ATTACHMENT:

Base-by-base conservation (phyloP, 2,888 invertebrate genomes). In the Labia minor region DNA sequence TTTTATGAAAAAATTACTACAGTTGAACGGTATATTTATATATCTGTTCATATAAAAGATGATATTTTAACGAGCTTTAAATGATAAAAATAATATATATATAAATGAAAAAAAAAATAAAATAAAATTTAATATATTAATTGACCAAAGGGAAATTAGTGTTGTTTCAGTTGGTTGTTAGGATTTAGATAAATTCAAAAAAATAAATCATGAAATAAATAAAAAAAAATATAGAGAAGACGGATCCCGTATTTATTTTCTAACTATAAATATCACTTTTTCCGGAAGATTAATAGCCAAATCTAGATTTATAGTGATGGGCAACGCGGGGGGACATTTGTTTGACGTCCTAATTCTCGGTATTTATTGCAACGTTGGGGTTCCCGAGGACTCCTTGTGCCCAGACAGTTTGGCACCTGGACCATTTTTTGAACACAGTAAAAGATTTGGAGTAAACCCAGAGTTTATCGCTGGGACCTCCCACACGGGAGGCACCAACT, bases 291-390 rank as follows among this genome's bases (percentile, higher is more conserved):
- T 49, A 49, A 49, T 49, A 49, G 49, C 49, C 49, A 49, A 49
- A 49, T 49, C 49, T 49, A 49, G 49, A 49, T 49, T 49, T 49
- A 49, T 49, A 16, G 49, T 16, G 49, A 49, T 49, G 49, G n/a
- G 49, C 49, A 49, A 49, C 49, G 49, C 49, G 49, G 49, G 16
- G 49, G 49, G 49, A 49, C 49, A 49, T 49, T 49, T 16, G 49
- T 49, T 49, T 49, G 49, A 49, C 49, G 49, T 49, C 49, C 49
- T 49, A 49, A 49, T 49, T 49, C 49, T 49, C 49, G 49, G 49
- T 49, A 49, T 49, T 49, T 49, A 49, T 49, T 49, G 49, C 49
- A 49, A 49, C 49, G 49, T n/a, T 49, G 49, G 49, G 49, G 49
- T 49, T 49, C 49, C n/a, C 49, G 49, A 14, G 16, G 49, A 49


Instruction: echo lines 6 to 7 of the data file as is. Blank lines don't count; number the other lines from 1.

- G 49, G 49, G 49, A 49, C 49, A 49, T 49, T 49, T 16, G 49
- T 49, T 49, T 49, G 49, A 49, C 49, G 49, T 49, C 49, C 49